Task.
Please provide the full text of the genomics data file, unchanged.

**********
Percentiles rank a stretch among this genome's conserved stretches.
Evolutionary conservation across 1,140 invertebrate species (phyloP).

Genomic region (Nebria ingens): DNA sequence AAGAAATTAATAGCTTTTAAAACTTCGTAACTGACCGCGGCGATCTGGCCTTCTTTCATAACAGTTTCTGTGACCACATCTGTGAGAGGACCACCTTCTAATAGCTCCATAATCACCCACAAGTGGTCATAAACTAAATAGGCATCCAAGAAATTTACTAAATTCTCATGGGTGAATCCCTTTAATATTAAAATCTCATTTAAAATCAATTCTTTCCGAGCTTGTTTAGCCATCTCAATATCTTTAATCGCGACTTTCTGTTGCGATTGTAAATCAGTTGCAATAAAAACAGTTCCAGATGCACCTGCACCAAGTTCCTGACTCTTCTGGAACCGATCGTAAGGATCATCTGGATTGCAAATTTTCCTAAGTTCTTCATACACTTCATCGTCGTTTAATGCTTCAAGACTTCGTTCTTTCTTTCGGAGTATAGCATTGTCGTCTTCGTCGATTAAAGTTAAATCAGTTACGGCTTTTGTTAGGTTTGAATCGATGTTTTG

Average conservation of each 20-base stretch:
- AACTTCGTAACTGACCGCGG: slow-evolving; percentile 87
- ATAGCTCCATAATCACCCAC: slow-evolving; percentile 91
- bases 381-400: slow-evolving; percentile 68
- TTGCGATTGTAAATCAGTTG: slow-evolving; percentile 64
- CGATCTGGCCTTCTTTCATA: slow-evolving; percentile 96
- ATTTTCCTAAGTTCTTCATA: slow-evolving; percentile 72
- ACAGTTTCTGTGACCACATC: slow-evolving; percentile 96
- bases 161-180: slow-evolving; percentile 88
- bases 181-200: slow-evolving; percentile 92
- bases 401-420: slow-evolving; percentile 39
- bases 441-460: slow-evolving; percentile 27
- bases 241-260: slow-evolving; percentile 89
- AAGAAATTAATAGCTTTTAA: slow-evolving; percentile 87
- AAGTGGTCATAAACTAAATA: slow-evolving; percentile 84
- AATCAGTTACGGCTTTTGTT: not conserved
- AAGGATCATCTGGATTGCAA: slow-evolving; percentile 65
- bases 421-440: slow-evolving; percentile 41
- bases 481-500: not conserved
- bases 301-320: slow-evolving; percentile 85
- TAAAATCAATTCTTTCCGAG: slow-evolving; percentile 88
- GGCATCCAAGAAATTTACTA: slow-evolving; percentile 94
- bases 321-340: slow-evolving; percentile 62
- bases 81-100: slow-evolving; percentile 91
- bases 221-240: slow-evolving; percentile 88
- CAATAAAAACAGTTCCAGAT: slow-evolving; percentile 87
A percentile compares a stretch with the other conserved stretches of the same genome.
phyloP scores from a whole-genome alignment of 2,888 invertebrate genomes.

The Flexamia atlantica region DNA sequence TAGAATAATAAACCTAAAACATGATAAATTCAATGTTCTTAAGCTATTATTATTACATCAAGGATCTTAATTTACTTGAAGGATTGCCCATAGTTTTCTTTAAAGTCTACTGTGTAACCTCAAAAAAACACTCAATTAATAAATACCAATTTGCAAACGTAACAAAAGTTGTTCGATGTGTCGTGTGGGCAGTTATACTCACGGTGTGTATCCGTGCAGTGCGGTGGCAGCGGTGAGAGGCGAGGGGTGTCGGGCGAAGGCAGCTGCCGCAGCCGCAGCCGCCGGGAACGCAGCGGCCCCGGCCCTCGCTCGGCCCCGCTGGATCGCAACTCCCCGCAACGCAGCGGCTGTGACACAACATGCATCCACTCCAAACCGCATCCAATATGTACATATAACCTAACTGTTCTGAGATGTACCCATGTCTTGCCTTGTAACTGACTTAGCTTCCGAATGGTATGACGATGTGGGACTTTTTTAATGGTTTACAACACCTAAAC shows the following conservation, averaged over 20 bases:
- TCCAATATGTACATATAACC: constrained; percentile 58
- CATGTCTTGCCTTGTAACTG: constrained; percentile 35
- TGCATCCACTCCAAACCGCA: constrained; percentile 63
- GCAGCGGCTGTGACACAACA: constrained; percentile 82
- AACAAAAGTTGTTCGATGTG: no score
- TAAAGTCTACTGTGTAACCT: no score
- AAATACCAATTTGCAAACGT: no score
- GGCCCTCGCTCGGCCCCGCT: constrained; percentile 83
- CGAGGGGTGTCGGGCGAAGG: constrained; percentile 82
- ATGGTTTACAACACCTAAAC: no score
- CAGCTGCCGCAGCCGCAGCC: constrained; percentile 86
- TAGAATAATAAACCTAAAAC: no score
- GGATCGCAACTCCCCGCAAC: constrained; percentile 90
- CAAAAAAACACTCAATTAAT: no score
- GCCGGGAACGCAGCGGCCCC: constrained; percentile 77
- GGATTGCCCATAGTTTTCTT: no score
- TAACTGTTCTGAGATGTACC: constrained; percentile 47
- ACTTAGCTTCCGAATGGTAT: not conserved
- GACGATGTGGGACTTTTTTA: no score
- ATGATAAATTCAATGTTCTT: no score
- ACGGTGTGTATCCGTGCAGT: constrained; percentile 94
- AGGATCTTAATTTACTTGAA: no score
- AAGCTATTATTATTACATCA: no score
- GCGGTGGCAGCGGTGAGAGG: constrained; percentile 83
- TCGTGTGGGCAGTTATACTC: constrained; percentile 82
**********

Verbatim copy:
Percentiles rank a stretch among this genome's conserved stretches.
Evolutionary conservation across 1,140 invertebrate species (phyloP).

Genomic region (Nebria ingens): DNA sequence AAGAAATTAATAGCTTTTAAAACTTCGTAACTGACCGCGGCGATCTGGCCTTCTTTCATAACAGTTTCTGTGACCACATCTGTGAGAGGACCACCTTCTAATAGCTCCATAATCACCCACAAGTGGTCATAAACTAAATAGGCATCCAAGAAATTTACTAAATTCTCATGGGTGAATCCCTTTAATATTAAAATCTCATTTAAAATCAATTCTTTCCGAGCTTGTTTAGCCATCTCAATATCTTTAATCGCGACTTTCTGTTGCGATTGTAAATCAGTTGCAATAAAAACAGTTCCAGATGCACCTGCACCAAGTTCCTGACTCTTCTGGAACCGATCGTAAGGATCATCTGGATTGCAAATTTTCCTAAGTTCTTCATACACTTCATCGTCGTTTAATGCTTCAAGACTTCGTTCTTTCTTTCGGAGTATAGCATTGTCGTCTTCGTCGATTAAAGTTAAATCAGTTACGGCTTTTGTTAGGTTTGAATCGATGTTTTG

Average conservation of each 20-base stretch:
- AACTTCGTAACTGACCGCGG: slow-evolving; percentile 87
- ATAGCTCCATAATCACCCAC: slow-evolving; percentile 91
- bases 381-400: slow-evolving; percentile 68
- TTGCGATTGTAAATCAGTTG: slow-evolving; percentile 64
- CGATCTGGCCTTCTTTCATA: slow-evolving; percentile 96
- ATTTTCCTAAGTTCTTCATA: slow-evolving; percentile 72
- ACAGTTTCTGTGACCACATC: slow-evolving; percentile 96
- bases 161-180: slow-evolving; percentile 88
- bases 181-200: slow-evolving; percentile 92
- bases 401-420: slow-evolving; percentile 39
- bases 441-460: slow-evolving; percentile 27
- bases 241-260: slow-evolving; percentile 89
- AAGAAATTAATAGCTTTTAA: slow-evolving; percentile 87
- AAGTGGTCATAAACTAAATA: slow-evolving; percentile 84
- AATCAGTTACGGCTTTTGTT: not conserved
- AAGGATCATCTGGATTGCAA: slow-evolving; percentile 65
- bases 421-440: slow-evolving; percentile 41
- bases 481-500: not conserved
- bases 301-320: slow-evolving; percentile 85
- TAAAATCAATTCTTTCCGAG: slow-evolving; percentile 88
- GGCATCCAAGAAATTTACTA: slow-evolving; percentile 94
- bases 321-340: slow-evolving; percentile 62
- bases 81-100: slow-evolving; percentile 91
- bases 221-240: slow-evolving; percentile 88
- CAATAAAAACAGTTCCAGAT: slow-evolving; percentile 87
A percentile compares a stretch with the other conserved stretches of the same genome.
phyloP scores from a whole-genome alignment of 2,888 invertebrate genomes.

The Flexamia atlantica region DNA sequence TAGAATAATAAACCTAAAACATGATAAATTCAATGTTCTTAAGCTATTATTATTACATCAAGGATCTTAATTTACTTGAAGGATTGCCCATAGTTTTCTTTAAAGTCTACTGTGTAACCTCAAAAAAACACTCAATTAATAAATACCAATTTGCAAACGTAACAAAAGTTGTTCGATGTGTCGTGTGGGCAGTTATACTCACGGTGTGTATCCGTGCAGTGCGGTGGCAGCGGTGAGAGGCGAGGGGTGTCGGGCGAAGGCAGCTGCCGCAGCCGCAGCCGCCGGGAACGCAGCGGCCCCGGCCCTCGCTCGGCCCCGCTGGATCGCAACTCCCCGCAACGCAGCGGCTGTGACACAACATGCATCCACTCCAAACCGCATCCAATATGTACATATAACCTAACTGTTCTGAGATGTACCCATGTCTTGCCTTGTAACTGACTTAGCTTCCGAATGGTATGACGATGTGGGACTTTTTTAATGGTTTACAACACCTAAAC shows the following conservation, averaged over 20 bases:
- TCCAATATGTACATATAACC: constrained; percentile 58
- CATGTCTTGCCTTGTAACTG: constrained; percentile 35
- TGCATCCACTCCAAACCGCA: constrained; percentile 63
- GCAGCGGCTGTGACACAACA: constrained; percentile 82
- AACAAAAGTTGTTCGATGTG: no score
- TAAAGTCTACTGTGTAACCT: no score
- AAATACCAATTTGCAAACGT: no score
- GGCCCTCGCTCGGCCCCGCT: constrained; percentile 83
- CGAGGGGTGTCGGGCGAAGG: constrained; percentile 82
- ATGGTTTACAACACCTAAAC: no score
- CAGCTGCCGCAGCCGCAGCC: constrained; percentile 86
- TAGAATAATAAACCTAAAAC: no score
- GGATCGCAACTCCCCGCAAC: constrained; percentile 90
- CAAAAAAACACTCAATTAAT: no score
- GCCGGGAACGCAGCGGCCCC: constrained; percentile 77
- GGATTGCCCATAGTTTTCTT: no score
- TAACTGTTCTGAGATGTACC: constrained; percentile 47
- ACTTAGCTTCCGAATGGTAT: not conserved
- GACGATGTGGGACTTTTTTA: no score
- ATGATAAATTCAATGTTCTT: no score
- ACGGTGTGTATCCGTGCAGT: constrained; percentile 94
- AGGATCTTAATTTACTTGAA: no score
- AAGCTATTATTATTACATCA: no score
- GCGGTGGCAGCGGTGAGAGG: constrained; percentile 83
- TCGTGTGGGCAGTTATACTC: constrained; percentile 82